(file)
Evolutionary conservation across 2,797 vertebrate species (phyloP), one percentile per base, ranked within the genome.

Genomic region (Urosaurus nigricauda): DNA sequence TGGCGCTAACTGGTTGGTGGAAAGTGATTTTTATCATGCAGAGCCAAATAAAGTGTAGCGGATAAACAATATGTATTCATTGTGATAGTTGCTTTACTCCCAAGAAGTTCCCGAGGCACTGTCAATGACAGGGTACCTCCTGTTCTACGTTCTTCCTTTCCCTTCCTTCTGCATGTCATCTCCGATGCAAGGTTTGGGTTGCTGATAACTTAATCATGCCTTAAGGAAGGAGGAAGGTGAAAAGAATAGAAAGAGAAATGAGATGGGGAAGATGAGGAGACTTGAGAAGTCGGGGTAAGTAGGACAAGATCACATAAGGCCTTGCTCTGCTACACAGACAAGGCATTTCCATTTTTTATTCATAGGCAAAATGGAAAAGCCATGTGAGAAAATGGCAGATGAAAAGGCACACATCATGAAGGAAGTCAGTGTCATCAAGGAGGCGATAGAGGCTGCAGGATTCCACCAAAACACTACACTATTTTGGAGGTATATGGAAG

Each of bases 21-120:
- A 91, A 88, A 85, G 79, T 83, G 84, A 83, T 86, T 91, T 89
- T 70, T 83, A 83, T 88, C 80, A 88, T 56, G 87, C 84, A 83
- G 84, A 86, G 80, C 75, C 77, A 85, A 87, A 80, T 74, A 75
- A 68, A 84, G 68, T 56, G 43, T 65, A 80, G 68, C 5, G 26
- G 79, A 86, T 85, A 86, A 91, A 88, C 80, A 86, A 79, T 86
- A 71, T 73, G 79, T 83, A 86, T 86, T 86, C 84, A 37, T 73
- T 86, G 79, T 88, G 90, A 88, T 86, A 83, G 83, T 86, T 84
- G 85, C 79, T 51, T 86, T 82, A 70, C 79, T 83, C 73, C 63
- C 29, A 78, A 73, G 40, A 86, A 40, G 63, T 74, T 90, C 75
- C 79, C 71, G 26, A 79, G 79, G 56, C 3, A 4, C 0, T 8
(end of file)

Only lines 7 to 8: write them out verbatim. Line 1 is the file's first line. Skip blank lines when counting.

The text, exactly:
- A 68, A 84, G 68, T 56, G 43, T 65, A 80, G 68, C 5, G 26
- G 79, A 86, T 85, A 86, A 91, A 88, C 80, A 86, A 79, T 86